Damn! That’s another irony meter blown. And it was the industrial version too.
Readers of Orac’s blog will already know that anti vaccinationist and founder of the The National Vaccine Information (sic) Center Barbara Loe Fisher is suing Dr. Paul Offit, Amy Wallace, and Condé Nast for libel, for their very reasonable (and factually correct) article in Wired about the anti-vaccine militia: An Epidemic of Fear: How Panicked Parents Skipping Shots Endangers Us All. As Orac wrote, suing people who you disagree with, instead of presenting evidence to support your case “sums up the attitude of all too many anti-science activists. They can't win on the science; so they try to suppress criticism through legal action.” And as Orac wrote, Fisher’s selection of Virginia as the state to file her suit, means that the suit will not be thrown out under a strategic lawsuit against public participation (SLAPP) statute – one designed to prevent lawsuits designed solely to silence debate – because Virginia doesn’t have such a statute. (Hum. Funny how she chose Virginia to file the suit when the three defendants live in Pennsylvania, California and New York.)
So why did my industrial strength irony meter blow? Well, Barbara Loe Fisher just wrote a piece on the Age of Autism blog, entitled 2010 Needs A Fearless Conversation About Vaccination. Well, yeah, because we’d all love to have a conversation free of the fear of a freaking lawsuit from Barbara Loe Fisher and her anti-vaccination loon friends. It takes some serious chutzpah to call for a fearless discussion on your pet subject in the same week that you took out a lawsuit to silence the opposition.
Fisher’s post is quite astonishing. In it she lists all the things she says people were scared about in the last decade – basically it’s just terrorism, but she draws it out by listing weaponized smallpox scares and bioterrorism, but also manages to include her pet project – vaccines. So does she mean the false scare stories about vaccines – the false claims that they cause autism, or other problems? You know, all the anti-vaccine scaremongering that has been covered on this blog and elsewhere? Well, no. Of course not. Get a load of this:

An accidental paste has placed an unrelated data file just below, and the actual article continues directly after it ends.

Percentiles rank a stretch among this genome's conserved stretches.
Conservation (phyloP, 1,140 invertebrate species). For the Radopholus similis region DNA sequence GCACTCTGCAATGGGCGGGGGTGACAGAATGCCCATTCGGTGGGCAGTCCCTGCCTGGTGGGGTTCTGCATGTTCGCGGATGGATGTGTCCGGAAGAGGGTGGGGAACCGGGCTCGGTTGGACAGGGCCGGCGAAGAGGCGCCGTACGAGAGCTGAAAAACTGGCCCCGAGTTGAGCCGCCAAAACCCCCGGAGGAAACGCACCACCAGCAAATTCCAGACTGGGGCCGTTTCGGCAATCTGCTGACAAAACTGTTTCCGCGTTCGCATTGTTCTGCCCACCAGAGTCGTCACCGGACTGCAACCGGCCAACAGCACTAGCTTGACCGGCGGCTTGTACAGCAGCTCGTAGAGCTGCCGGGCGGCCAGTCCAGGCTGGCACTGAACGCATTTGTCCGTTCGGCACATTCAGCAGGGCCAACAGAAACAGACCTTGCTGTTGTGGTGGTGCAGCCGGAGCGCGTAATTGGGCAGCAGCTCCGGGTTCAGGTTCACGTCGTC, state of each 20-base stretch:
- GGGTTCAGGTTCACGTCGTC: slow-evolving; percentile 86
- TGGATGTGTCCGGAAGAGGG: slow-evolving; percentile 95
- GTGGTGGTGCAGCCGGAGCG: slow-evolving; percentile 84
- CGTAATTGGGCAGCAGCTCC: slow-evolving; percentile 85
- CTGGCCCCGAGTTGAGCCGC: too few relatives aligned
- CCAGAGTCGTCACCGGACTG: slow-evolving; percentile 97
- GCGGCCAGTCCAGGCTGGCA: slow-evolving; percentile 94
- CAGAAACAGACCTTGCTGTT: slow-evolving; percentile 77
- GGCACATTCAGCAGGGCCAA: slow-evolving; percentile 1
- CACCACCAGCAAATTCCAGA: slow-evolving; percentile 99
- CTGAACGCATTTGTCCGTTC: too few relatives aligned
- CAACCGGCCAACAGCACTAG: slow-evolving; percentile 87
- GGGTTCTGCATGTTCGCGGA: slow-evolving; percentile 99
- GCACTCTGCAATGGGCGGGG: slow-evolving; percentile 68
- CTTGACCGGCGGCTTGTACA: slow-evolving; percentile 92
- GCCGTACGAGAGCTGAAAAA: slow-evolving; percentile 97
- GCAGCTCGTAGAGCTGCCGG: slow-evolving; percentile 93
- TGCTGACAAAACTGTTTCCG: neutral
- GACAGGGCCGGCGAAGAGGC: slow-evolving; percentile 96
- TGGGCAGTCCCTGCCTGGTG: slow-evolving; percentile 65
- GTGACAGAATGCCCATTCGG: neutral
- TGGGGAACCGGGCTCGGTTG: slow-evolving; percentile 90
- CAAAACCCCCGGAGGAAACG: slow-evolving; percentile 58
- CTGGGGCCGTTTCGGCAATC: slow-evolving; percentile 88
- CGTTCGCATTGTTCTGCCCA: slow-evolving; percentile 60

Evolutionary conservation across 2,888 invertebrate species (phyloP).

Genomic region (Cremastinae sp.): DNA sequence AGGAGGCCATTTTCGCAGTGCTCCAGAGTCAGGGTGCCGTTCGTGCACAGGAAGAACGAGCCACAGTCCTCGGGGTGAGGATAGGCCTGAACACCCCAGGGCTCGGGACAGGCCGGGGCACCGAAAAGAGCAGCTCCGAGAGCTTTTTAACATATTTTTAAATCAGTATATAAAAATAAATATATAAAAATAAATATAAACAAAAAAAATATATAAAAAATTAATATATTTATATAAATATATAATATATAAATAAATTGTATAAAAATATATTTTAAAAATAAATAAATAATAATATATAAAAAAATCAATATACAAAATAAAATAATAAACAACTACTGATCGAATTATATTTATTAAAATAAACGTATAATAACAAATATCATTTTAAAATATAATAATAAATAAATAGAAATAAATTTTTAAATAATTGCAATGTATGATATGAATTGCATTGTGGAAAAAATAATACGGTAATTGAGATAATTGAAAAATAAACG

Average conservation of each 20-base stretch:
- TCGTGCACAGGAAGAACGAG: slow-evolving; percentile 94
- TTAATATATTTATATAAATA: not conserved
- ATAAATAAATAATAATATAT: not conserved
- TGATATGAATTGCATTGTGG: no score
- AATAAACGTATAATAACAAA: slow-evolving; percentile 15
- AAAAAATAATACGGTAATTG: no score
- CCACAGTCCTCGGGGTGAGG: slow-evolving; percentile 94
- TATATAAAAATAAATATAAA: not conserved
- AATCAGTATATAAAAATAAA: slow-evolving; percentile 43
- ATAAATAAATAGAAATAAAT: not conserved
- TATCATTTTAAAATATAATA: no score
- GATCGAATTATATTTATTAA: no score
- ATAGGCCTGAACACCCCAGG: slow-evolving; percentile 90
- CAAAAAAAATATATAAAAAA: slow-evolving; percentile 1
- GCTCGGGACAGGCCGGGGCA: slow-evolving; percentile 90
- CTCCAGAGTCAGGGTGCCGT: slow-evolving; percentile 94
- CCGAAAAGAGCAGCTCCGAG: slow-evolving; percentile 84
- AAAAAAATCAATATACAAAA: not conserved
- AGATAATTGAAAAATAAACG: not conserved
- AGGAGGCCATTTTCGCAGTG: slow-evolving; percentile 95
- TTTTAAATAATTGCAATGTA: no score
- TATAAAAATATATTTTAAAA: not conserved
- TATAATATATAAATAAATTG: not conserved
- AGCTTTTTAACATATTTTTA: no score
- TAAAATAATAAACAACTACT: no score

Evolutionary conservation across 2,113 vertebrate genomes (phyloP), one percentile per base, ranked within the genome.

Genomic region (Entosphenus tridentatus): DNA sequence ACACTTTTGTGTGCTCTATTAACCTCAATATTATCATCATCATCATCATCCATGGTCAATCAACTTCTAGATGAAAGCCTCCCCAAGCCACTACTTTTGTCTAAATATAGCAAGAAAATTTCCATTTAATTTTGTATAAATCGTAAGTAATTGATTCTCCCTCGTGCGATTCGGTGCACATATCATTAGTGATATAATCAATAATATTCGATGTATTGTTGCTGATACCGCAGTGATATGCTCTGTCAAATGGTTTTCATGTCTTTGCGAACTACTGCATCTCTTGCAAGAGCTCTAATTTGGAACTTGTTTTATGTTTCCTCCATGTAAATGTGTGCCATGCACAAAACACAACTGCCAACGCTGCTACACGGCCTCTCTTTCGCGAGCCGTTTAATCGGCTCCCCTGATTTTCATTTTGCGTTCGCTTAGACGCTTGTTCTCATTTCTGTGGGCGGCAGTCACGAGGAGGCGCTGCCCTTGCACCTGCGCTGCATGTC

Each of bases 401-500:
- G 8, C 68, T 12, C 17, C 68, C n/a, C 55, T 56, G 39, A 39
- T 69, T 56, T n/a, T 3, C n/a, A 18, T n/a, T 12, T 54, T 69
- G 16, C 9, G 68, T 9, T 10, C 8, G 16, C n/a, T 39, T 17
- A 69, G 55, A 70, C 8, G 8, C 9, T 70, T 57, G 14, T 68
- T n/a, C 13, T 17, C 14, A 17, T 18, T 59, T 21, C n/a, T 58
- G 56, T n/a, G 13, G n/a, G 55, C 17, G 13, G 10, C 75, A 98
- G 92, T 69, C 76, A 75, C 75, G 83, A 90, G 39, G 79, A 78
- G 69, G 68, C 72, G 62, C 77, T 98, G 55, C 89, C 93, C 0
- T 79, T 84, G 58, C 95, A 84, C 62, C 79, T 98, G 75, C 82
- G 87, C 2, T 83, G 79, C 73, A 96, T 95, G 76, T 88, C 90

The Decade of Fear began on September 11, 2001, a day of indescribable loss that marked the ending of so much. Among the losses was the end of a civil and substantive conversation about vaccine safety that had taken shape during the previous two decades 4 but which - after September 11, 2001 - was hijacked by fear. [My bold.]
Zing! Vaccines linked to 9/11 in one step. (I hope she paid Rudy Giuliani his royalty.)
Hopefully, 2010 will be the beginning of a fearless and fierce search for the truth about health and vaccination that will enlighten us all.
Yeah, “hopefully” scientists reporting the facts will be able to do so without fear of intimidation. Unfortunately the new decade hasn’t started out with that hope, thanks to Fisher and her lawyers. Of course, what Fisher really means is that she should be free of fear to promote her anti-vaccine nonsense. People who disagree with her though – that’s another matter.
As a final irony in the “and fierce search for the truth” arena, I tried to leave a comment on Fisher’s blog pointing out quite politely that the conversation about vaccines might be more fearless if people like Barbara Loe Fisher didn't sue people who publicly disagreed with her. Guess what happened. (No prizes.) It never made it through moderation. I guess Fisher has found a way to deal with her fear of contradictory views – she just ignores them.
It’s only January 7th and we already have our first nomination for a 2010 Golden Woo. Looks like I picked the wrong week to quit sniffing glue.